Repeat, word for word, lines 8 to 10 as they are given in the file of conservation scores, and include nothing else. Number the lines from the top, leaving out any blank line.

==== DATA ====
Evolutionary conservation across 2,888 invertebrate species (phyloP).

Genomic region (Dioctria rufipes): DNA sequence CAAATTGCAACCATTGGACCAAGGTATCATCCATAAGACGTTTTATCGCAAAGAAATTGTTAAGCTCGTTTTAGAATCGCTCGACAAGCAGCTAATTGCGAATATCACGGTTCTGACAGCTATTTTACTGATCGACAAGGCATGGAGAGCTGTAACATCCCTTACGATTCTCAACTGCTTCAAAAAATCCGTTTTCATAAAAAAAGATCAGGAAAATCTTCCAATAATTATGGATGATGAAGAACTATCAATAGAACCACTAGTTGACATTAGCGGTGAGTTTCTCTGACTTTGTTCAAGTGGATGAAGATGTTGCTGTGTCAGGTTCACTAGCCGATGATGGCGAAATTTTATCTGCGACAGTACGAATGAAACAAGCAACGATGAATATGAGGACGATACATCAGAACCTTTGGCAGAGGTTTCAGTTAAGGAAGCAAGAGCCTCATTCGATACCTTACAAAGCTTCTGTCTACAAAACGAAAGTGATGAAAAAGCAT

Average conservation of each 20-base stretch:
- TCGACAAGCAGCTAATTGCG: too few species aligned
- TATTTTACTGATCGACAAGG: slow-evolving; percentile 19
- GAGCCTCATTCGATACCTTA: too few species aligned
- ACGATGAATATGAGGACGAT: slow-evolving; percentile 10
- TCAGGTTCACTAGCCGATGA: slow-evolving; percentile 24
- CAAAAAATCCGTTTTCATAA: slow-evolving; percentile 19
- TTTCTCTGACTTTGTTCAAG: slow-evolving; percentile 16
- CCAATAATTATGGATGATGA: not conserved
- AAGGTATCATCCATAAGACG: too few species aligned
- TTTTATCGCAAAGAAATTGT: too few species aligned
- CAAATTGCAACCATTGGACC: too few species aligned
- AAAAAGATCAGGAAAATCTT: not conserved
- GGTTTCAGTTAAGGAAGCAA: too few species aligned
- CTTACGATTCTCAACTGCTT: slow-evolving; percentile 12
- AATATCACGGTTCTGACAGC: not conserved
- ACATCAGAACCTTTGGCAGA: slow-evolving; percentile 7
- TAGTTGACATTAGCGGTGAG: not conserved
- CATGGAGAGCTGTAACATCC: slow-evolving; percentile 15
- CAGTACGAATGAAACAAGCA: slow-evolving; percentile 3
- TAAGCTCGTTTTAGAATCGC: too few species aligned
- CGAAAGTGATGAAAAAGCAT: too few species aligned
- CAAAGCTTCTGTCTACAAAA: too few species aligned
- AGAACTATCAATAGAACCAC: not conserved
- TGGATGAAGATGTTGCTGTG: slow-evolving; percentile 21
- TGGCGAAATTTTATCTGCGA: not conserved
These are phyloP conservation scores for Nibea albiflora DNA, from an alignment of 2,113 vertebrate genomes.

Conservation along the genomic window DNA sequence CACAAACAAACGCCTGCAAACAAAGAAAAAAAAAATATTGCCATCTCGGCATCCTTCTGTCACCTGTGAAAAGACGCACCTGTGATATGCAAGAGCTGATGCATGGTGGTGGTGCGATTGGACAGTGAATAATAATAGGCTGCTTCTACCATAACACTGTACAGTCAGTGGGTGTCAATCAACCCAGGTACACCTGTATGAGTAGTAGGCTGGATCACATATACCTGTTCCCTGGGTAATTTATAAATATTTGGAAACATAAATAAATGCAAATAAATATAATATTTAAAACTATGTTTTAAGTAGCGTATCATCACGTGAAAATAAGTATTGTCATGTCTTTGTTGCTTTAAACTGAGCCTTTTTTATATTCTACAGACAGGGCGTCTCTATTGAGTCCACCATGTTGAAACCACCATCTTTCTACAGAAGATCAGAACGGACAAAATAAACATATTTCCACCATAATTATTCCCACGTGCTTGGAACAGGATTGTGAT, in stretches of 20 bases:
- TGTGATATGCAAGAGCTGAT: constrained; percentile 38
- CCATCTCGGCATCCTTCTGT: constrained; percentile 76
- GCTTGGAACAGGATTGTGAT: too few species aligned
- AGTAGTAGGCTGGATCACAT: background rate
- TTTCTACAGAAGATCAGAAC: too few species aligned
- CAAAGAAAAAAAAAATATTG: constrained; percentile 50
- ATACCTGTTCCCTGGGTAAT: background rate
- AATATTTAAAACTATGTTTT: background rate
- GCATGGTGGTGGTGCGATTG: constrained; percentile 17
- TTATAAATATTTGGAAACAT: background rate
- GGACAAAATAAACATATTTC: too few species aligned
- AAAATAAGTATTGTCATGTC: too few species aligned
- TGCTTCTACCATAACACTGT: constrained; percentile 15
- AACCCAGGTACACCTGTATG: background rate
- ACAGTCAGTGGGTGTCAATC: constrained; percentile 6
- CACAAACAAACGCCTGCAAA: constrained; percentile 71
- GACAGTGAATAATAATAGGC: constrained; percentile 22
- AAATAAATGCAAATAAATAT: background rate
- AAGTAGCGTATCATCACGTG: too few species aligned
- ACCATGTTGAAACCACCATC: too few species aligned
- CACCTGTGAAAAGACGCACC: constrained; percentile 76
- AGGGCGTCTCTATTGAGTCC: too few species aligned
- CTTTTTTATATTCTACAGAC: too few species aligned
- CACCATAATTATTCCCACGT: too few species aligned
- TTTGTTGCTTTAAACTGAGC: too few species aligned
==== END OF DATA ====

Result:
- TCAGGTTCACTAGCCGATGA: slow-evolving; percentile 24
- CAAAAAATCCGTTTTCATAA: slow-evolving; percentile 19
- TTTCTCTGACTTTGTTCAAG: slow-evolving; percentile 16